The Rarest Tetris Games
This is my rebound to tetris.com's post about rare Tetris games. Being quite literally The Tetris Company, you would think they would be able to talk about some truly rare titles, but because of the many licensing issues Tetris has had in the past, they probably chose not to.
Not rare games
Tetris.com decided to choose 3 games.
Tetris (NES, Nintendo, 1989)
This isn't a rare game. You can find it pretty much anywhere you go for about $5–10. That's all I have to say.
Tetris DS (NDS, Nintendo, 2006)
If you go into a second hand store and ask to see DS games, you'll likely find Tetris Party Deluxe. Tetris DS was a staple of the DS platform, and admittedly is a little rarer than the other title, it is very easy to find online, for $10-25. And some regions for even less.
3D Tetris (Virtual Boy, Nintendo, 1996)
This game is actually the rarest of the bunch in their article, but because of the higher prices, it doesn't sell fast, and it's quite easy to find a copy of online.
The thing is though, this isn't really a Tetris game, it's more like Blockout. And that's strike three.
If I can just go on ebay and after a few clicks own these three titles, I don't consider them to be rare.
The Rarest Tetris games
Let's redeem this and show you a proper list of the rarest Tetris games every to be.
Pokémon Tetris (Pokémon mini, Nintendo, 2002)
Pokémon Mini was kind of a sleeper console. Not many really know much about it, nor did Nintendo or Pokémon really promote it. With the popularity of Tetris on handhelds, it was a no brainer to bring Tetris to this console. While there were a few Japan exclusives, Pokémon Tetris was the only game released in Europe and Japan, but not North America. This along with the low popularity of the console lead to the European version (which includes English texts) of this game being quite rare. One of the goals of the game is to catch all of gen 1&2 Pokémon by doing Tetris line clears. If you like to see the English names of Pokémon, you're better off getting the European version and not the slightly less rare Japanese version.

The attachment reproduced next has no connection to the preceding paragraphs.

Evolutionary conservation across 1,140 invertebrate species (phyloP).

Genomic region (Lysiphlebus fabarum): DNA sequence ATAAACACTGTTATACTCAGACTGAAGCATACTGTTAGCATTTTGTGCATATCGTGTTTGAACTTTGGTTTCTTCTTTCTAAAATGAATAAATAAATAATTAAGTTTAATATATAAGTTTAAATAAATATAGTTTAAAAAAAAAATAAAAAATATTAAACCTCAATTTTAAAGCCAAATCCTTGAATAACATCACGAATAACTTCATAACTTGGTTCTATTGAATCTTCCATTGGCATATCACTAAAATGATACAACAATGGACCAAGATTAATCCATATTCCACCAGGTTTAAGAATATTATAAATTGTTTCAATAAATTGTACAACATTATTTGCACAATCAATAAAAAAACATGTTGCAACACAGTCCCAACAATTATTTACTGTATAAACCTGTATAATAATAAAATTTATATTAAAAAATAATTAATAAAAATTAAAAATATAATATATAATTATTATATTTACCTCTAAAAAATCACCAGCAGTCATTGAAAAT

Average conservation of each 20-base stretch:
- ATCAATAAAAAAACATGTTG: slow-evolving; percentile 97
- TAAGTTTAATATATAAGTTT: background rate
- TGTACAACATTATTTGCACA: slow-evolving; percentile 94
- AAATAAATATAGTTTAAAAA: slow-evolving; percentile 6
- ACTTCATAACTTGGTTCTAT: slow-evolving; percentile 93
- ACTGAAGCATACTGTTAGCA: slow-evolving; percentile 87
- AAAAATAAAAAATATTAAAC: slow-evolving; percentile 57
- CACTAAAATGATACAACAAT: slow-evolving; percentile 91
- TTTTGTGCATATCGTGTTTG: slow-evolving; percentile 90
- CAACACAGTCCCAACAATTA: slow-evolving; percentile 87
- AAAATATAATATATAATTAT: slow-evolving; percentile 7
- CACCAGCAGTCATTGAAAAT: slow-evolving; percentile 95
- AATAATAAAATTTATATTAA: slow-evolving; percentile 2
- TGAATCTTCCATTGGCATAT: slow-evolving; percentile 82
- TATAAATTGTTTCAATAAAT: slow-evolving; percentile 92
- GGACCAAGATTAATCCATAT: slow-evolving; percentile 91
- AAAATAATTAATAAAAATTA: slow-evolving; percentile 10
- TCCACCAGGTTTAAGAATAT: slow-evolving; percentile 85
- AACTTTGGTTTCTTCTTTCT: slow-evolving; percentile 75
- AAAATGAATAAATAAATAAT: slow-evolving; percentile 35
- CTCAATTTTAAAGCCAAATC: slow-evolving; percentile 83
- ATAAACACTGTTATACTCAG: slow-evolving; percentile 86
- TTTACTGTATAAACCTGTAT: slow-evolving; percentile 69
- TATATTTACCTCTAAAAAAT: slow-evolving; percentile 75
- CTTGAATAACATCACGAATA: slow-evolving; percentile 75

Tetris: The Grand Master 3 - Terror-Instinct (Type X, Taito/Arika, 2005)
Being an arcade game, and exclusive in Japan, the game is already rare to begin with. There's rumored to only be a few hundred copies in existence. Your best chance of playing a real copy of this version is to fly to Japan where you can still find it in some arcades. As a collector your options are limited. After the popularity rise of the Grand Master series in 2015, the game has gotten even rarer.
Tetris (Mega Drive, SEGA, Unreleased)
You've probably heard of this title before, as it is not only one of the rarest Tetris games ever, it's also one of the rarest games in the world.
The story goes, after much turmoil in licensing, Atari had secured the arcade rights, BPS the Japanese console rights, and Nintendo the console and handheld rights in the west. Atari having little interest in publishing in Japan, decided to sublicense the rights to Sega for that market.